Confab Internet access isn't about PCs any more, and keeping an eye on one's children is tough for even the most techno-literate parent despite the plethora of tools available.
It's not puritanical to want to control what one's offspring see and hear – there are things on the internet with the power to scar an adult – and while no one wants to stop the exploration of natural curiosity, a six-year-old experiencing Sonic the Hedgehog rape fantasies is best avoided.
But traditional parental controls are largely restricted to desktop computers while children are using all sorts of devices. It's constantly surprising how many parents are relying on PC-based filtering, while their children are upstairs eating though YouTube's finest on an iPod touch.
What's behind their closed bedroom doors?
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The days when parental control was just a matter of putting the PC in the hallway are well past. Although we'd all love to sit with our children the whole time they're using the internet, that's just not practical once one has more than a two or three of the blighters. Not to mention there's a limit to how many times an adult can watch Dr Strangeglove's singing before the brain starts to melt.
Some device-specific software is available; Vodafone's Guardian Android app will limit access to specific applications and calls to certain numbers, but does little to prevent the kids watching the aforementioned Sonic abomination.
In the UK mobile operators will block access to all but the tamest of pornography, until the user has demonstrated their maturity by wielding a credit card, but most data access will be over Wi-Fi connections where one can't rely on the operator's prudishness.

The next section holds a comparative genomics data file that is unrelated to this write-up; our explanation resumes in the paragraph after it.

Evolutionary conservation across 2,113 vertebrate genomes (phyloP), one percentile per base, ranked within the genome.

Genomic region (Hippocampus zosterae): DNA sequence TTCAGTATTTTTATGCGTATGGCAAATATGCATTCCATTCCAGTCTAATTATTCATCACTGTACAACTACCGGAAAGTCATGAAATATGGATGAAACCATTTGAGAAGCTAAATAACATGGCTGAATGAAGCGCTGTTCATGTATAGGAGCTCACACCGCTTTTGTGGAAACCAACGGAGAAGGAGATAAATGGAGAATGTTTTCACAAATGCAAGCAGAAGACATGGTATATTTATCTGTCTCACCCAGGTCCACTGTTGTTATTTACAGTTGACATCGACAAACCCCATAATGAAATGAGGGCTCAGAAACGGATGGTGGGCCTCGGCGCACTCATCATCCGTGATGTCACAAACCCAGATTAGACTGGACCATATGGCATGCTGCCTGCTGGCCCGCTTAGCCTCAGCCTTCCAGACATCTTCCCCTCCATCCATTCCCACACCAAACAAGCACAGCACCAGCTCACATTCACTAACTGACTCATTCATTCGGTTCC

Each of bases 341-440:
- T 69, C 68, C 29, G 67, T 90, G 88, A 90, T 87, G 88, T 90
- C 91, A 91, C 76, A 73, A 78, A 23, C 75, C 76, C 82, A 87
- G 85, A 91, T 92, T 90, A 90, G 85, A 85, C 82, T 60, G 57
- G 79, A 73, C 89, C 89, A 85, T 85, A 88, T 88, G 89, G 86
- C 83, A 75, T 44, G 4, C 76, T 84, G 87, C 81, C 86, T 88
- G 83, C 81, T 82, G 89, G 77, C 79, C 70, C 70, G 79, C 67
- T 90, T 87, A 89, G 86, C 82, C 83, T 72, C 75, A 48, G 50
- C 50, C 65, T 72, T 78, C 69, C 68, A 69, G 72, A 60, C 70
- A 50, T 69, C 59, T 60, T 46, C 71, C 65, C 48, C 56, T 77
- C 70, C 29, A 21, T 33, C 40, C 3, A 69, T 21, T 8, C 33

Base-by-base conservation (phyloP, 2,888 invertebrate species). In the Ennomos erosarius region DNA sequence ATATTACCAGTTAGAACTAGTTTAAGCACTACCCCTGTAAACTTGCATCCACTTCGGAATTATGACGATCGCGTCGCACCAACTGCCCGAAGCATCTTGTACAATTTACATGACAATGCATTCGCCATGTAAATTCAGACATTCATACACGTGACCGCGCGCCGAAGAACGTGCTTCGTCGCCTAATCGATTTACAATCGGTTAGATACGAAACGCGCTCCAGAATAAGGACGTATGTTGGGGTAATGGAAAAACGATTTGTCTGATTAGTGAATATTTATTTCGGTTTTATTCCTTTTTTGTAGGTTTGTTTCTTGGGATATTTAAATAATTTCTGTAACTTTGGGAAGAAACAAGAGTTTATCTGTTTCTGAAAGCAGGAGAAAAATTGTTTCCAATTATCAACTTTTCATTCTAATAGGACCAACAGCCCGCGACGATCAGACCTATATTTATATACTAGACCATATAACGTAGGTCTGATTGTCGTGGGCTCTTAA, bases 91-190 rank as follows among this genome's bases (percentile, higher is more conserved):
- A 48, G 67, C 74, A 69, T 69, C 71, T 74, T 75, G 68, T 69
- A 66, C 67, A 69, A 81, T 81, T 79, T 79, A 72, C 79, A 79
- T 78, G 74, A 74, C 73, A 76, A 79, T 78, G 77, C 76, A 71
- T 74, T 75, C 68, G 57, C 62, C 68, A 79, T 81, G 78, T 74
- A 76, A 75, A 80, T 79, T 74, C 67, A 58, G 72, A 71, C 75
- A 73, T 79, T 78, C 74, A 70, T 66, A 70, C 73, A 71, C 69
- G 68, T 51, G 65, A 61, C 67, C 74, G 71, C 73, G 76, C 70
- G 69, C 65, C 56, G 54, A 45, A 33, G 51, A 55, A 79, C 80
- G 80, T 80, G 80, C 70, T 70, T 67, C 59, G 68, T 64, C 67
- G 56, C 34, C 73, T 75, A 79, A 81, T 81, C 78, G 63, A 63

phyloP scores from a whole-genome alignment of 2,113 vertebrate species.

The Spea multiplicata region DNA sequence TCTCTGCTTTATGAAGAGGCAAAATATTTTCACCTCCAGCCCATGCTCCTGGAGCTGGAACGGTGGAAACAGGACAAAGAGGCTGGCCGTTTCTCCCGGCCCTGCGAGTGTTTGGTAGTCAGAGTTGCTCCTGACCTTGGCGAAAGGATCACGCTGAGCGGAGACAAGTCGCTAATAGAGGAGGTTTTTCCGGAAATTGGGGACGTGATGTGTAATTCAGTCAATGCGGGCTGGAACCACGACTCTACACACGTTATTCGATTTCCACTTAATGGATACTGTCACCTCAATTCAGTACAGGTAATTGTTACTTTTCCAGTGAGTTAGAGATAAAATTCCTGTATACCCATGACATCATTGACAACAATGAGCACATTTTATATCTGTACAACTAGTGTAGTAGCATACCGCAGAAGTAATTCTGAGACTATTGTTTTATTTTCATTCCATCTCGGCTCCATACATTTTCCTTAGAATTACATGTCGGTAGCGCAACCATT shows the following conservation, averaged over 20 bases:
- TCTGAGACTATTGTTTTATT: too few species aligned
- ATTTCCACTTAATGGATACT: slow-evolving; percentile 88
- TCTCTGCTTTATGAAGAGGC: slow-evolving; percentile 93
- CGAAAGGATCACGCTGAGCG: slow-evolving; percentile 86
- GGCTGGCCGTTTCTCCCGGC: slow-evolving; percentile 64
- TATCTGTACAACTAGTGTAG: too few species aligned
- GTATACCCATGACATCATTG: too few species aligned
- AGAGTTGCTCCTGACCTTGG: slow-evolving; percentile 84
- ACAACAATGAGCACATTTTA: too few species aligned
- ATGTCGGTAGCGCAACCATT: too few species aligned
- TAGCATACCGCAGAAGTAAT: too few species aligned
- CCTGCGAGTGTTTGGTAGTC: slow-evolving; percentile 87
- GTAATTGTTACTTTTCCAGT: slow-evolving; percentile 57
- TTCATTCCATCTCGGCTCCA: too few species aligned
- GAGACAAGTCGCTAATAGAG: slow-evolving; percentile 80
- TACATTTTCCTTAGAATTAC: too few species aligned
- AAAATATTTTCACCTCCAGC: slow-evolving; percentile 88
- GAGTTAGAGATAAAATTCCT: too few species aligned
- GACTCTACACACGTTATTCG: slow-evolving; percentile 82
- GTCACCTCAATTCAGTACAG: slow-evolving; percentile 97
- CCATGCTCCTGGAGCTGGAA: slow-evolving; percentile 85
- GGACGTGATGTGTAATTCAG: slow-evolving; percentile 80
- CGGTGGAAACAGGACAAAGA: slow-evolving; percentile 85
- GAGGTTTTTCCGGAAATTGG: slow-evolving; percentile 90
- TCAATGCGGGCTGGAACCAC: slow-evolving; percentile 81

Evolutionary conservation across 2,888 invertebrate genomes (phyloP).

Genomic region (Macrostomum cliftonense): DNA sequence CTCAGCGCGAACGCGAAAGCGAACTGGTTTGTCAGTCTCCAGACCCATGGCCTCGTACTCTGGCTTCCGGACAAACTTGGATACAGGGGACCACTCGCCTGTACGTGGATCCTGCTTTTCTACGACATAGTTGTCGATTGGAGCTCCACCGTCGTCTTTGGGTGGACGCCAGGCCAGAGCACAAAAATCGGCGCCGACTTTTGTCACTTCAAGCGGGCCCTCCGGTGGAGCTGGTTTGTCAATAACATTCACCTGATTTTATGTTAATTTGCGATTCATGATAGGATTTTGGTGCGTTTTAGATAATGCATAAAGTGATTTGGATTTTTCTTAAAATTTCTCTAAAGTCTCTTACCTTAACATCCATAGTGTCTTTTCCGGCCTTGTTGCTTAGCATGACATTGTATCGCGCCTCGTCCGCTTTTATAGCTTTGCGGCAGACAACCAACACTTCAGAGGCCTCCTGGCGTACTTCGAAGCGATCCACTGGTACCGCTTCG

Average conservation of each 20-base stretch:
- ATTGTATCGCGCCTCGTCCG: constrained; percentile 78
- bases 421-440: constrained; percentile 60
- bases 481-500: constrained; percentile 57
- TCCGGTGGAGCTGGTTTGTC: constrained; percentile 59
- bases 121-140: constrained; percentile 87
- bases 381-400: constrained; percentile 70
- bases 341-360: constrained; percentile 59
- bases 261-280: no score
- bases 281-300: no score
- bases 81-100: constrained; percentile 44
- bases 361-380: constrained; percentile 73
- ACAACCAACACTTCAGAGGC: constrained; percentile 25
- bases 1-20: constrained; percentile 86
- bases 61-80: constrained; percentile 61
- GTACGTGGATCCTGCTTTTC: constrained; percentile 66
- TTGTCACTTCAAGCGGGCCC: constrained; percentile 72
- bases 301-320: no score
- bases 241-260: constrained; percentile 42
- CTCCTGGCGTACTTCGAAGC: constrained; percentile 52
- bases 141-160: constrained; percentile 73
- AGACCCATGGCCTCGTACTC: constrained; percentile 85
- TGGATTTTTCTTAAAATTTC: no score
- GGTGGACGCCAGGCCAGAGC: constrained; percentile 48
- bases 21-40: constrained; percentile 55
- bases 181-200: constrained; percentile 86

Some routers offer parental controls built in, and that's certainly a sensible place to put controls of this type. Basic filtering by category is available on most modern routers, and more advanced blocking may be possible depending on router capabilities and how much you're willing spend on a filtering service.
Filtering by URL is standard - more intelligent control needs paying for
Another approach is to use an alternative DNS provider, such as OpenDNS, rather than your ISP's name servers. The Domain Name System turns the textual web address of a site (like theregister.com) into an IP address (like 22.214.171.124) to which a page request can be sent. An alternative DNS server can be configured to only look-up sites that match selected criteria, a service that OpenDNS provides for free (or $20 annually for their advertising-free premium service).
The great thing about using DNS is that one can configure specific machines to use the ISP's default DNS in the normal way, bypassing the filter, should one wish to access inappropriate sites for the sake of research or similar. One imagines that once the children can configure their own DNS then they're probably old enough to cope with the consequences.
OpenDNS offers predefined options, but personal preferences are easy to express